Anchoring your dock is the most important step in building and installing your new CanadaDocks system. It is a requirement to have sufficient anchoring to ensure that your dock is stable in the water. Unlike other docks, ours are designed to be as lightweight as possible, which make it easier to install and remove each year. Although, the lighter the dock, the more susceptible it is to be moved in a large storm. Therefore, anchoring your dock properly is one of the most important steps and best way to protect your investment. Anchoring your dock can be a tricky task but thankfully you only need to do it once! We also have dealers located all throughout North American who can do it for you.
First Steps To Anchoring Your Dock
There are a few questions we ask customers before we give them our best recommendation on anchoring.
What Type Of Body Of Water Are You On? (Lake, River, Pond, Canal, Swamp)
The larger the body of water, the more intense the waves and storms can be.
How Protected Is Your Body Of Water? Where Is Your Dock In This Body Of Water? (Protected Bay, Open Water)
Where your dock is on the waterfront can affect how rough the water is. Protected bays usually have some land to the left, right or both sides so the dock is protected from strong winds and large waves.
How Deep Is The Water? (Known depth up to where you are planning to end the dock)
You’ll need to know how deep the water is especially at the further part of the dock to make sure you have enough chain to reach the bottom. Also, the deeper the water, the more weight you will need to keep the dock from moving.
What Is Needed To Anchor Your Dock
Galvanized Chain – We sell 1/4” Galvanized Chain to connect your concrete anchors to your dock. We do recommend upgrading to 3/8” chain for larger bodies of water. Bigger is always better, right?
Chain Quick Link – These nifty Chain Quick Links are used to attach the chain to the rebar in the anchor or dock eye bolts on floating docks and easily remove when necessary. These are available for purchase on our website for $7.00 each.
Making Your Own Anchors At Home
Sometimes transporting 150lb Concrete Anchors is not the easiest task. So we have designed this Concrete Anchor Forming Kit to make anchoring your dock as easy as possible.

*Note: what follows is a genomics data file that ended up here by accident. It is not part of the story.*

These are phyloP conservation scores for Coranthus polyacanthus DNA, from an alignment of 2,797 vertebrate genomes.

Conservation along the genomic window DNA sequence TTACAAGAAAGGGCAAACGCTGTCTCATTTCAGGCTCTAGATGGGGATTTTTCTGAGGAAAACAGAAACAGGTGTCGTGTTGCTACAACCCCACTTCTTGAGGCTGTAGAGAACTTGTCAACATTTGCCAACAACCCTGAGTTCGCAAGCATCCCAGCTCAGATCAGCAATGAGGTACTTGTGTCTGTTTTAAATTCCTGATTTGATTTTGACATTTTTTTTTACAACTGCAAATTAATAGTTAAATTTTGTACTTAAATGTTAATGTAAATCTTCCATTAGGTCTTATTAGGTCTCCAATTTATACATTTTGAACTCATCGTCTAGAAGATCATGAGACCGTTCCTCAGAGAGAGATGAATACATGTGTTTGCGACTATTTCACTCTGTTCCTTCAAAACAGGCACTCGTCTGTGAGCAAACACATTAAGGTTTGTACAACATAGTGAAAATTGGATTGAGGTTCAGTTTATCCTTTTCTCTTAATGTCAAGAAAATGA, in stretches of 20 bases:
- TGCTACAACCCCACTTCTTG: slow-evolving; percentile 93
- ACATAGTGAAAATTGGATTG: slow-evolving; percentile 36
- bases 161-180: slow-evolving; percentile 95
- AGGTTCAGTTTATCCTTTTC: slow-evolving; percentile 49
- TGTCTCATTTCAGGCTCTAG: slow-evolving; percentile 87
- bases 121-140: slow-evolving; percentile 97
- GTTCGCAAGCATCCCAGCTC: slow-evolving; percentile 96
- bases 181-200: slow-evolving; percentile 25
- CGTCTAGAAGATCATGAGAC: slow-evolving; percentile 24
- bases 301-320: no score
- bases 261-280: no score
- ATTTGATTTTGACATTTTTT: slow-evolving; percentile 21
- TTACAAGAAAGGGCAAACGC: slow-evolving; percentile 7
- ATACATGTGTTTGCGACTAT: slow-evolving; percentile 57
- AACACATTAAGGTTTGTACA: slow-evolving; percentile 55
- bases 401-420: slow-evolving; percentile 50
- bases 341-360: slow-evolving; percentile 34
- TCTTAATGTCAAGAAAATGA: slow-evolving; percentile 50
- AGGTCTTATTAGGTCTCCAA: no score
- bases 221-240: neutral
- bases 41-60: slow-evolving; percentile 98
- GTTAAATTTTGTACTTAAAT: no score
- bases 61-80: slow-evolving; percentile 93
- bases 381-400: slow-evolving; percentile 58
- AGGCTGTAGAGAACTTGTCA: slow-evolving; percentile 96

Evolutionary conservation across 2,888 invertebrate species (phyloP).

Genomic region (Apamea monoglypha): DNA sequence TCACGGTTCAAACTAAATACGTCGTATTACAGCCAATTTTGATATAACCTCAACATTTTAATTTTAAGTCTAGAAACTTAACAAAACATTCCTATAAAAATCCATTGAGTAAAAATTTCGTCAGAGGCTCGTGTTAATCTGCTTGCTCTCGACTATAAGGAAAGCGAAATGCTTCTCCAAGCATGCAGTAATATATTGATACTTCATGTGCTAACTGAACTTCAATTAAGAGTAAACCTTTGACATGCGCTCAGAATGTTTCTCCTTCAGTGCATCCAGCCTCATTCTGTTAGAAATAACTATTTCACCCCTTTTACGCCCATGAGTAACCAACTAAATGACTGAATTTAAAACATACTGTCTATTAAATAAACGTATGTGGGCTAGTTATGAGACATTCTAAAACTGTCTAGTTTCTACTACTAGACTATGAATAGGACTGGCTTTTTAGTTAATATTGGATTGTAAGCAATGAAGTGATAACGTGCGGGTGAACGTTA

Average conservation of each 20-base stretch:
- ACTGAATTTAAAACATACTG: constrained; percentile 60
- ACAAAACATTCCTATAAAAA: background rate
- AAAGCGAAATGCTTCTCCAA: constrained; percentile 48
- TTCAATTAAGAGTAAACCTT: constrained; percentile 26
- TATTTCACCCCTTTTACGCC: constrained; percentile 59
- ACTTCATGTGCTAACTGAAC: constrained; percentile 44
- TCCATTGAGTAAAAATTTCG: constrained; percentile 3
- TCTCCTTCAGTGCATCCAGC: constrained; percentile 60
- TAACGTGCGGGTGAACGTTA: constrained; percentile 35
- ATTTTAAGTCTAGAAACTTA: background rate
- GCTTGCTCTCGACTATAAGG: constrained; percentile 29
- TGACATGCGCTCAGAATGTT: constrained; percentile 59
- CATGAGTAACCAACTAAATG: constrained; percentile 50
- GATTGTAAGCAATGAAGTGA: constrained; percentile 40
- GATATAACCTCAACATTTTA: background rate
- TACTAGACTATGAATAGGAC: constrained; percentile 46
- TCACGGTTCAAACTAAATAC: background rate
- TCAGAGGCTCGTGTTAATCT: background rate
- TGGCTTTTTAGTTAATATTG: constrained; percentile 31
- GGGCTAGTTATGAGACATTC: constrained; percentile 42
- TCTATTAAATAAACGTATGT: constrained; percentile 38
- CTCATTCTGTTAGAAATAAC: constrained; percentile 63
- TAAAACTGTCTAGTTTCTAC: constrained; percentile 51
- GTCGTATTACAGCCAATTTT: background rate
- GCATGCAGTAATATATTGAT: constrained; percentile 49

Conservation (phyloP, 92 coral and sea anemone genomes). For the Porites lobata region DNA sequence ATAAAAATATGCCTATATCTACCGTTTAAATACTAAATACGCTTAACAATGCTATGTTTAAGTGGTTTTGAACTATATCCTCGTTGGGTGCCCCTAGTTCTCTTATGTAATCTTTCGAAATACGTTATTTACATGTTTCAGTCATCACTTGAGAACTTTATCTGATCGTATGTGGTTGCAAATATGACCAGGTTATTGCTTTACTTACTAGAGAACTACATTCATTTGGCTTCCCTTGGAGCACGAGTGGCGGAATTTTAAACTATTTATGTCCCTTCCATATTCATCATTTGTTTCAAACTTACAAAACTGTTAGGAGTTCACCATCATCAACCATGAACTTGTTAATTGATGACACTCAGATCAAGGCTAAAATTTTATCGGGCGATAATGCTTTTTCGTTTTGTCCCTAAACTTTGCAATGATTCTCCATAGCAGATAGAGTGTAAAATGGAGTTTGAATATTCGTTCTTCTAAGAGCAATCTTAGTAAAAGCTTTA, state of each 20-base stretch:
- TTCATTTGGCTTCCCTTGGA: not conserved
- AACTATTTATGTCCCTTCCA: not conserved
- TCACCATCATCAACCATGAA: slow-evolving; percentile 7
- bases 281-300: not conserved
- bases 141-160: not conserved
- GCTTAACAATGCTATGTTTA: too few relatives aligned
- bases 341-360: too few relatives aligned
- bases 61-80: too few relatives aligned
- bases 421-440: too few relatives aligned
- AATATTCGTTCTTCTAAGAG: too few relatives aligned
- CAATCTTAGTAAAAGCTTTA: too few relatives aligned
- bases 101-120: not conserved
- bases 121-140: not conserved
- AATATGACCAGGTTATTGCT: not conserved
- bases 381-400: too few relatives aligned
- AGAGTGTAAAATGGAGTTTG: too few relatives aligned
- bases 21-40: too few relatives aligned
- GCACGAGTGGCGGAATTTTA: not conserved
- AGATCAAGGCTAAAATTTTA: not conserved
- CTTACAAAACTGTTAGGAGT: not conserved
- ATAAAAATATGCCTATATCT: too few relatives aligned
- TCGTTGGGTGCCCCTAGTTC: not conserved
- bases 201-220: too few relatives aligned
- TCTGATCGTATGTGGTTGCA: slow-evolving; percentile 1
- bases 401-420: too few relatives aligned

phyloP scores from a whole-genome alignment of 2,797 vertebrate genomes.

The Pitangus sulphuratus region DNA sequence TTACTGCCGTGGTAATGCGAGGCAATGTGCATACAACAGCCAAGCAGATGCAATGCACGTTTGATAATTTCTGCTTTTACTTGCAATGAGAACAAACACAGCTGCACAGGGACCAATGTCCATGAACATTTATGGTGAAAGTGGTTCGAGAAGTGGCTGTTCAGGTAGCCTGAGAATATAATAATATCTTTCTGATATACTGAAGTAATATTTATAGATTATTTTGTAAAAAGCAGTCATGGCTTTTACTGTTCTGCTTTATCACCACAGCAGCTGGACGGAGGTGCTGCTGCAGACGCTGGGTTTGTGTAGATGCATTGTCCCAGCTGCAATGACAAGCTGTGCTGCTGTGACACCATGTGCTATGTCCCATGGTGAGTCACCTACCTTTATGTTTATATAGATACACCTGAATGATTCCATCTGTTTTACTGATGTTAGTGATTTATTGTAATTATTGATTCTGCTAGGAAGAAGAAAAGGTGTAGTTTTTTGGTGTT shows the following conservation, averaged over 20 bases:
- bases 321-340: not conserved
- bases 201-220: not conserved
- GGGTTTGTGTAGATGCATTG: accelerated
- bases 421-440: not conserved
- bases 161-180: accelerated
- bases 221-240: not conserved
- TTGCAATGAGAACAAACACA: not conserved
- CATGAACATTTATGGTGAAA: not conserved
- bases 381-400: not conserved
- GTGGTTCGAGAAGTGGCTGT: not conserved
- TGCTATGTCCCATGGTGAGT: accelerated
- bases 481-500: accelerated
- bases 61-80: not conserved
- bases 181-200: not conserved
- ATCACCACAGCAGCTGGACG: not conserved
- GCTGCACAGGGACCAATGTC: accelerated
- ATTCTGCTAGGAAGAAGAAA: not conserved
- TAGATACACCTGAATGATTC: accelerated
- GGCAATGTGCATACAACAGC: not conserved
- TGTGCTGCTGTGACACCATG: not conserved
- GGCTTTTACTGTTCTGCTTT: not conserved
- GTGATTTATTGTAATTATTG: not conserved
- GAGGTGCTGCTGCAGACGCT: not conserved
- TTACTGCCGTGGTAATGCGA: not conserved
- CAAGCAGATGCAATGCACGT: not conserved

This kit can make up to 4 concrete anchors, 22″ Length x 16″ Width x 11″ Height weighing roughly 150 lbs.
Our Concrete Anchor Forming Kit comes with:
- One (1) Plywood form
- Four (4) 5/8 Rebar Formed
- Eight (8) Wood Pin
How Much Weight Is Needed And Where?
The best advice we can provide is that too much weight is better than not enough. Remember, once these anchors are in the water there is no need to remove them. Always increase the number of anchors if a large boat will be tied to the dock.
Floating Docks – We recommend a minimum of 600lbs at each corner at the very end of the dock. Closer to shore we recommend 450lbs each side.
Standing Docks – For a traditional straight dock we recommend a minimum of 450lbs at each corner of the dock.
For docks with fingers we recommend additional anchoring for each finger.
We also recommend anchoring your dock every 24 feet.
(These recommendations are based on a medium sized lake with moderate wave conditions. Increase weight and chain for rough bodies of water)
Now that you know what you need, how many anchors, and where they are going, let’s talking about installing. We recommend placing the anchors on long planks of wood to avoid damaging your decking. Once you have your 3-4 anchors together on your dock, now is a good time to run a chain through the rebar in each anchor to tie them together. Don’t cut the chain just yet. Now that all of the anchors are tied together, lift one side of the wooden planks to slide and drop the anchors into the desired spot. Don’t worry if an anchor ends up on top of another.
Standing Dock Anchor Layout
Now that your anchors are swimming with the fishes it’s time to attach the chains to the dock. We recommend using the “crisscross” or “X” configuration for both Standing and Floating dock systems. To achieve this, attach the chain to the anchors on the right side to the left side of the dock. Then, attach the chain on the anchors on the left side to the right side of the dock.
As long as the chains are tight this will prevent the dock from swaying to the left or right and keep it exactly where you want it.
Floating Dock Anchor Layout
Cutting & Adjusting Chains
It is best to leave 1’ – 2’ of extra chain when cutting and attaching them to the dock. Water levels can change throughout the year depending on your lake. The more slack on the chains means that the dock will move more in stormy conditions. If the chains are too tight this may cause the dock to sit lower in the water and cause additional and unnecessary stress on the dock. It is best to check and adjust your chains throughout the year, especially if the water level changes.
Anchor Chain Tension Chord
Floating dock owners with drastically changing water levels should consider our Anchor Chain Tension Cord. With this installed you can leave some slack on your chains, and the Anchor Chain Tension Cord will keep tension between the dock and anchor, preventing the dock from moving. As large waves roll in, or the water levels rise, the Anchor Chain Tension Cord will expand, allowing the dock to use the slack on the chain without creating additional stress on the dock.
There are many variables to consider when anchoring a dock. If you have any questions, our dock experts are available. Call us at 1-877-434-0359 or email us at firstname.lastname@example.org and one of our dock experts will be happy to help!
Pro Tip: How To Keep Your Chains From Sinking In The Winter